“Hearing loss is not associated in the literature with the medication,” he stated.
“Actually, it is,” I countered, having read the literature.
My cousin had cataract surgery in another state, six months after I did, is very concerned with her hearing loss and heightened tennitis since her surgery. The same meds were prescribed for her as were prescribed for me.
The ophthalmologist, who had performed the surgery and whom I had seen regularly for ten years, noted that the inflammation was mostly gone and my eyesight had become 20/30. “Do you know why?” I asked. “Perhaps because I stopped the meds,” I continued.
“The surgery went very well.” He was repeating what he had said for months as we puzzled over the unexpected phenomenon. As the appointment came to an end, he looked at me quizzically, “Do you think the inflammation and the floaters are due to the medication from the beginning?” He could ask that question because he knows that we are both trustworthy. It is not a question a doctor can easily ask in these times of distrust and conflict, when such relationships that thrive only in mutual confidence, have become increasingly combative.
“I may have a paradoxical relationship to these medications,” I said, wondering whether my concern about western medicine, springing out of my awareness of the grave cultural distortions of our time, makes me particularly vulnerable to the increasing dangers of pharmaceuticals to all life, my own included. A paradoxical relationship to western medicine, to our medical system. This physician is entirely accepting of western medicine from which he derives his exceptional skill and competence. Nevertheless, he had been puzzling over the unexpected symptoms and the modest, incomplete healing that occurred.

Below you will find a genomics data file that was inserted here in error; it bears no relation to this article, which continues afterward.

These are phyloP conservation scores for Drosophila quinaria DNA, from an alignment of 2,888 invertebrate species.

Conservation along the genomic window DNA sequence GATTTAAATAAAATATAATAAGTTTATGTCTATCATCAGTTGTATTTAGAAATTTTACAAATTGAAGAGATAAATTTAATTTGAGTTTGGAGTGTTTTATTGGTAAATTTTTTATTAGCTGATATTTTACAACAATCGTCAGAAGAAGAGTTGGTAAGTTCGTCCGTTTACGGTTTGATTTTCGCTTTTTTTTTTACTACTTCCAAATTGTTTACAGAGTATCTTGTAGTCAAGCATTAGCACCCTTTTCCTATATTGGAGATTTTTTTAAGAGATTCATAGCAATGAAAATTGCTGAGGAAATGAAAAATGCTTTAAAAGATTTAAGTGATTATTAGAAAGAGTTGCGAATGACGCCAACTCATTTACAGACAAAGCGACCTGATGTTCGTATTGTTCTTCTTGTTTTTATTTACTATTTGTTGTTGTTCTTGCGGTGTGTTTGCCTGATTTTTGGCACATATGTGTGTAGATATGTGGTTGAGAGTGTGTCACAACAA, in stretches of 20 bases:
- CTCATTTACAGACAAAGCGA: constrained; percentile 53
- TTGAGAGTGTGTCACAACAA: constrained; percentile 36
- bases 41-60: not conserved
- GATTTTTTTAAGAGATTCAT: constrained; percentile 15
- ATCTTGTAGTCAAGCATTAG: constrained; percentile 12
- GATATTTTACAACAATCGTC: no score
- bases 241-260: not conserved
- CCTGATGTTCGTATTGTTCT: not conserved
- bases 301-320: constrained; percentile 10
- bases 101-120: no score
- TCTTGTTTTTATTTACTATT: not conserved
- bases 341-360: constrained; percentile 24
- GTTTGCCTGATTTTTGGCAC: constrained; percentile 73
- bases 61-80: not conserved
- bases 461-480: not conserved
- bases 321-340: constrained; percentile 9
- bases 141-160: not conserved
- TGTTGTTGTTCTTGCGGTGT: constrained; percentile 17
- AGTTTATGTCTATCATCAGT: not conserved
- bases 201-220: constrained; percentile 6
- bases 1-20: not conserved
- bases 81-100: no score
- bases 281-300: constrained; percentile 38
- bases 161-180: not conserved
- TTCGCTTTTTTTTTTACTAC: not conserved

“Sometimes patients have a different response to medication,” he offered.
“Please pay attention for your other patients,” I countered. “This was an iatrogenic event.” I am intolerant of the ways we are being acclimated to medical side effects and I know that what goes through my body enters the biosphere and negatively affects other beings without their permission.”
Some months later, a stitch that hadn’t dissolved was removed from my eye and an antibiotic prescribed against infection. I experienced a searing burning sensation as if acid had been dropped in my eye. I flushed my eye with water for twenty minutes and, of course, stopped using the prescription. The physician recommended another medication. I desisted, taking a risk, perhaps. No infection resulted.
In 1999, I called together a healing community we call Daré which means Council in the Shona language of Southern Africa. The community gathers for a day of healing on the first Sunday after the new moon. We have been meeting for more than 13 years. Whoever comes to Daré is welcomed as a member of Daré. Much healing occurs as we learn and apply the old, old ways to ease, relieve, cure as best as we can. It seems that miracles occur every month. Not everyone is cured. But then not everyone is cured by western medicine. But many people are benevolently affected on the physical, emotional, spiritual planes. Also community itself is healed as we heal. And additionally, as it is increasingly clear that the healing ways of western medicine are enhanced by the medicine we offer, alliances between the best of the two ways of knowing become possible. Such parallels between western medicine and healing ways are implicit in CAM, Complementary and Alternative Medicine. But they are still parallel events operating from different perspectives. ReVisioning Medicine that brings all the ways into a unified and dynamic council, is we, believe the future.